Senator Specter. Good luck to you, Mr. Bruene. If you want 
some more details, I would be glad to provide them to you.
    Mr. Bruene. Thank you.
    Senator Harkin. Thank you very much, Arlen. That was great.
    Now we turn to one of the great entrepreneurial giants and 
entrepreneurial geniuses of our time.
STATEMENT OF STEVE CASE, CHAIRMAN, AOL TIME WARNER
    Senator Harkin. Mr. Case is I think another great example 
of what one person with vision and drive can do in a free 
society to profoundly change the way we live and work and 
communicate. Mr. Case is now applying those abilities and his 
leadership to his fight on cancer. And, Mr. Case, we are 
honored by our presence here today. Please proceed.
    Mr. Case. Well, thank you, Chairman Harkin for this 
opportunity to be here, and Senator Specter, for your very 
constructive and moving remarks, and Senator Murray, for being 
here. I know it is a busy day here in the Senate, so the fact 
that you are taking the time to be here this morning is 
appreciated.
    Obviously, I am impressed, as you all were, I am sure, by 
this panel. I am a little daunted to be the clean-up hitter 
because people have been so impressive.
    But as you said, my name is Steve Case. I am the chairman 
of AOL Time Warner, and in that role, I have testified many 
times before many Senate subcommittees, but never about a 
matter so close to my heart. I am here today not as a chairman 
of a company, but as the brother of a brave man who is fighting 
a terrible illness and as a concerned citizen who is determined 
to help accelerate a cure for brain cancer.
    My older brother Dan was diagnosed with brain cancer, stage 
4, glioblastoma, in March of 2001, and our lives have never 
been the same. As Dan has struggled to overcome his illness, 
our family has struggled to learn as much as we can about brain 
cancer to educate ourselves about the most effective forms of 
treatment and promising new therapies and, of course, to come 
to terms the enormous emotional toll cancer takes, as you have 
heard, on an entire family.
    In this, we are like the millions of Americans whose lives 
are profoundly affected by cancer when a loved one becomes 
seriously ill. And like so many others, including so many 
dedicated people in this room today, we did not want to just 
wait passively for a cure. We wanted to try to take some 
action.
    As a business person who believes strongly in 
entrepreneurial models of active engagement, innovation, and 
partnership, I felt--I hoped--we could apply some of those 
lessons to the challenge of accelerating a cure for brain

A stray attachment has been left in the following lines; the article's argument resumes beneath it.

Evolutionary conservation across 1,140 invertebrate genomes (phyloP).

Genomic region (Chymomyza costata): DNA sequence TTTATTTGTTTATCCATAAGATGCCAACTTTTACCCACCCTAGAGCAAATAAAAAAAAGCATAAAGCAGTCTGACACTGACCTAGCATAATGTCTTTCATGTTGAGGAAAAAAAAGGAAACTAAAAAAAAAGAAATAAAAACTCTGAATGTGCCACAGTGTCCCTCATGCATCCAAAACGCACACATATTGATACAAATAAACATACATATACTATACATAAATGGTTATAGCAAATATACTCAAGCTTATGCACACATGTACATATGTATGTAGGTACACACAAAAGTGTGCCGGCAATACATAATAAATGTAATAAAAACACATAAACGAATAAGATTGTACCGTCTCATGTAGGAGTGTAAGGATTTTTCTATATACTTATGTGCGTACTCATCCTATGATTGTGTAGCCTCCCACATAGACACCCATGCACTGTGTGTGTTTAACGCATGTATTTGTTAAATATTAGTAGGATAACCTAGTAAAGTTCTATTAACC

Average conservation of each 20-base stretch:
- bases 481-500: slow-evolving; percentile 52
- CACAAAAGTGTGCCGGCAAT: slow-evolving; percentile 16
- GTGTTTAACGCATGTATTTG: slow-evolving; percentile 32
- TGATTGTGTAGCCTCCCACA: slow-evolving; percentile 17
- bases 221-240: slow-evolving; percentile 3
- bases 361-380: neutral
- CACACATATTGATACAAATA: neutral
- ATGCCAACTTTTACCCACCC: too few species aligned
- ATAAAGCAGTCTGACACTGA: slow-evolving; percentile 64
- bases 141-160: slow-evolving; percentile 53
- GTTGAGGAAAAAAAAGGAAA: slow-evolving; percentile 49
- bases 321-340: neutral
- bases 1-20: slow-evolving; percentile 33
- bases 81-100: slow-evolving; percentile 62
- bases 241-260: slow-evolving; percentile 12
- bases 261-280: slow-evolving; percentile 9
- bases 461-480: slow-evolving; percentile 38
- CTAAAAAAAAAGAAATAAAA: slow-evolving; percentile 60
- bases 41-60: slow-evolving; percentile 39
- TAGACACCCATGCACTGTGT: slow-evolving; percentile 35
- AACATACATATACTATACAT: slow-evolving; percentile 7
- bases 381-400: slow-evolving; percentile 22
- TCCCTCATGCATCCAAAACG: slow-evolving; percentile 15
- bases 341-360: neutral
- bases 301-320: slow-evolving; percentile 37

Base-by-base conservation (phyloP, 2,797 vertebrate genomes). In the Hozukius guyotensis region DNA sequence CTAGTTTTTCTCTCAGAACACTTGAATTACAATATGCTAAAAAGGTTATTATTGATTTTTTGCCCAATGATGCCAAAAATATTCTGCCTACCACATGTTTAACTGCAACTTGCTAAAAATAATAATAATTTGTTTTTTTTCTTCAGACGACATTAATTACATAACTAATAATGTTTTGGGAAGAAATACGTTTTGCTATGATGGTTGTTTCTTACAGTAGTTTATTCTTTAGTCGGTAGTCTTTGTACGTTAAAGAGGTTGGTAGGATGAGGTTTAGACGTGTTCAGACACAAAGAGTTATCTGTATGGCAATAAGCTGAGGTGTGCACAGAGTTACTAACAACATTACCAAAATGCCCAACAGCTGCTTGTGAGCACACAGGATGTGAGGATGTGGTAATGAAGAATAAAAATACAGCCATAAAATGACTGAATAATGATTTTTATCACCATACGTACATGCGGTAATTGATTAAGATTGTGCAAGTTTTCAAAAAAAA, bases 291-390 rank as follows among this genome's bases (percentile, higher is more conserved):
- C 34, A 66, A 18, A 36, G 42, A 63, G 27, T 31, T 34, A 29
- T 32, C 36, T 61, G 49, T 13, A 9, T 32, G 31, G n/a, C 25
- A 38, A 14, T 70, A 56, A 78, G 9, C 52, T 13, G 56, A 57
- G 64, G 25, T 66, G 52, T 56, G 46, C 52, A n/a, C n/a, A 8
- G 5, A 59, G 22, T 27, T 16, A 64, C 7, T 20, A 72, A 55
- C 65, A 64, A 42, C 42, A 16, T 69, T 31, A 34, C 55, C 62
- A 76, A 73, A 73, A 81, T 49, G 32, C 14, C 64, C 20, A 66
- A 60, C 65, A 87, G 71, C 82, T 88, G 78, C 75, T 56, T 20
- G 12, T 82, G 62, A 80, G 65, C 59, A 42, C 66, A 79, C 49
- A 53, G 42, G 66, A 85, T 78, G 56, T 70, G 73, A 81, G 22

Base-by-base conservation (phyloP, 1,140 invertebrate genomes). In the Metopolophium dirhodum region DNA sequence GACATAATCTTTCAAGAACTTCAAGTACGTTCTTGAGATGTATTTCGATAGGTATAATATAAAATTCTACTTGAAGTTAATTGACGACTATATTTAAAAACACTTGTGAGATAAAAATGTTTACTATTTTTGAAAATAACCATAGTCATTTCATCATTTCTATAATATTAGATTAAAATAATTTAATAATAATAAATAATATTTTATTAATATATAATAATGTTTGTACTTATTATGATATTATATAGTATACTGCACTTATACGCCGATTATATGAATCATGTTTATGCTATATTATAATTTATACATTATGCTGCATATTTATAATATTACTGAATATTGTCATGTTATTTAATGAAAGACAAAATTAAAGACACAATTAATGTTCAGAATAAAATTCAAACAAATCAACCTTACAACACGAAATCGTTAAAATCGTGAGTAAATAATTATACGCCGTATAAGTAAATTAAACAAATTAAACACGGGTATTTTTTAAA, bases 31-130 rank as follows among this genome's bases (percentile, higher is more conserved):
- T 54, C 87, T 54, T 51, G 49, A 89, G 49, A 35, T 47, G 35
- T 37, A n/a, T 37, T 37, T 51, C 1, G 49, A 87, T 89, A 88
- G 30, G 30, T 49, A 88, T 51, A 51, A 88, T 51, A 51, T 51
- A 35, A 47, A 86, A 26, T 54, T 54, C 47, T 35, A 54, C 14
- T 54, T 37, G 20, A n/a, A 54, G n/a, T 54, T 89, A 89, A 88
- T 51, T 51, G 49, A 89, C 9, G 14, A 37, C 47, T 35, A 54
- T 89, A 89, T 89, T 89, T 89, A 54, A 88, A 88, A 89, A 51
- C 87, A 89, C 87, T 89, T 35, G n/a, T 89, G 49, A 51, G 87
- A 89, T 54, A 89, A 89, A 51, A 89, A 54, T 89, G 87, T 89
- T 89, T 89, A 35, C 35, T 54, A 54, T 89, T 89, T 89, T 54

cancer. So, together with my brother and the Case Foundation 
and leading scientists and entrepreneurs from across the 
country, we formed ABC2, a foundation designed to assess the 
state of brain cancer research, treatment, and prevention and 
to try to find new ways to improve our progress using an 
entrepreneurial model.
    It has been a long and interesting journey, but there is 
still a long way to go. I would like to take a moment to tell 
you about what we have learned so far, what we think is 
working, and what we think we could be doing better.
    Let us start with what is working. At one end of the 
spectrum, we have learned--and you heard this this morning also 
from Secretary Thompson--that basic research is well handled by 
large Government institutions and academic centers, although I 
do hasten to add and reinforce what you heard earlier that we 
really must increase the funding for cancer research at both 
the National Cancer Institute and the National Institutes of 
Health.
    At the other end of the spectrum, we have seen how patient 
advocacy and support groups are doing a great job of providing 
information, resources, and comfort to cancer patients and 
their friends and families.
    We have also seen a real lack in what is known to you all 
as translational research, the translation of great basic 
science into practical clinical realities for patients.
    We have also seen a tremendous need for commercial 
sponsorship, without which no drug can really be successfully 
developed or marketed. This is particularly critical when it 
comes to a disease like brain cancer since the relatively small 
number of patients discourages pharmaceutical companies from 
committing the funds to develop products to treat the disease.
    We have also seen that even as promising new treatments are 
envisioned, the implementation and aggregation of good ideas is 
lagging somewhat behind.
    So, this is a very basic background. I want to tell you 
what ABC is doing to try to change the equation for a brain 
cancer patient such as Michael and my brother Dan.
    As I mentioned a moment ago, ABC2 is founded on the idea of 
entrepreneurialism, which depends on innovation and rapid 
response and partnership and results-driven strategies that can 
actually leverage existing developments and accelerate 
therapies that could help cure brain cancer.
    So, what does that really mean?
    First in the year since we launched ABC2, we have awarded 
grants to 21 investigators at nine leading academic 
institutions to accelerate therapies from the lab into the 
clinic. Just as important, we actively track these researchers' 
progress to ensure accountability, help them overcome